Case Count: 10
I feel like I was just here. I had a day and a half off to switch from nights to days and my brain unkindly requests more. Then, my technician started exploding my mind with recent literature that may fundamentally change the medications I use to manage pain in my canine patients. More to come. Also, I had a Boston Terrier injure his penis pretty badly and need treatment for bruising/hematoma. Ouch.
"I have a cystotomy for you to do today. You're up for it, right?" I love this job :)
Case of the Day:
7yo male neutered Domestic Shorthair (DSH) cat
Urinary bladder stone removal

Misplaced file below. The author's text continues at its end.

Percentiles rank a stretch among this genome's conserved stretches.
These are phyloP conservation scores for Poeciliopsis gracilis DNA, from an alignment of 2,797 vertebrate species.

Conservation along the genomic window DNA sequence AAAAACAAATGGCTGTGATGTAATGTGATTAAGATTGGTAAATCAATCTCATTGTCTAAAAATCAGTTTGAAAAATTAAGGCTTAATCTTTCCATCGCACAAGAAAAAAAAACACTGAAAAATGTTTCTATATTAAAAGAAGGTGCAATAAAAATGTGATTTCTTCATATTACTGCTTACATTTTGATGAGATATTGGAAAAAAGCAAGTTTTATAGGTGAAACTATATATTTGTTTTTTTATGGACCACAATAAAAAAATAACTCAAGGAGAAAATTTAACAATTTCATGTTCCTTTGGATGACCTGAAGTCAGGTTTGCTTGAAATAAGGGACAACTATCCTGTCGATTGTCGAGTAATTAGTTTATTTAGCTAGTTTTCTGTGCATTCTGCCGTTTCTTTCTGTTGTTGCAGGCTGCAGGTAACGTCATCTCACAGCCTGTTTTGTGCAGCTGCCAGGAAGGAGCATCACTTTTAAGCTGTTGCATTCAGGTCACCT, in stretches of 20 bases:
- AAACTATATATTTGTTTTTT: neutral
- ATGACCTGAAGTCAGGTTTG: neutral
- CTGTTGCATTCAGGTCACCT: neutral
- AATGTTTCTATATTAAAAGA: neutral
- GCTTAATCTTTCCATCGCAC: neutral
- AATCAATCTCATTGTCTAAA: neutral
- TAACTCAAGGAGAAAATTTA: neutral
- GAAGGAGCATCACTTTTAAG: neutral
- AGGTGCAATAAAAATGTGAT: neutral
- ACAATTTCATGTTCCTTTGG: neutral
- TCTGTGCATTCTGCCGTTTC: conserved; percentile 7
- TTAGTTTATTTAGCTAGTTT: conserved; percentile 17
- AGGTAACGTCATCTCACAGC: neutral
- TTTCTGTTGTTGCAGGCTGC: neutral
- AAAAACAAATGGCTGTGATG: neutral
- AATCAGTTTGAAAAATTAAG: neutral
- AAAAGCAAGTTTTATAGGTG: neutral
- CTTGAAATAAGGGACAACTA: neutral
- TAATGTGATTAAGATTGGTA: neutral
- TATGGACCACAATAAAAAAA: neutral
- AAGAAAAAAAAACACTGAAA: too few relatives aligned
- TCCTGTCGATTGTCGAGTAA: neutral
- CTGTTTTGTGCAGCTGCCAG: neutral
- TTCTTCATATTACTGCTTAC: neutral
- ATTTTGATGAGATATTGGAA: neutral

"Cystotomy" is the technical term for cutting (-otomy) into the urinary bladder (cyst-). Many male cats get urethral obstructions, a subset get obstructed by stones, a subset of those have stones that need surgical removal. This cat received a pre-op epidural, where we place meds directly around the end of the spinal cord to numb the rear end. This makes the whole thing less painful and require less anesthetic drugs. Cystotomy involves an abdominal incision, pulling out the urinary bladder and packing it off to avoid contaminating the abdomen, and then cutting into the apex, which is the part furthest forward (fewer blood vessels, far from important sphincters and such). The urinary bladder should be a light pink, stretchy water balloon, but this cat had a severely thickened, angry urinary bladder filled with clots and a few small stones. i was only able to feel and see one stones, so I flushed and flushed as best I could. Usually the urinary bladder gets closed in two layers, the second one causing the whole thing to fold inward to create a tight seal. This bladder was too thick and delicate for that, so I could only place one layer. Luckily, it healed up to a pressure test, shown at the end.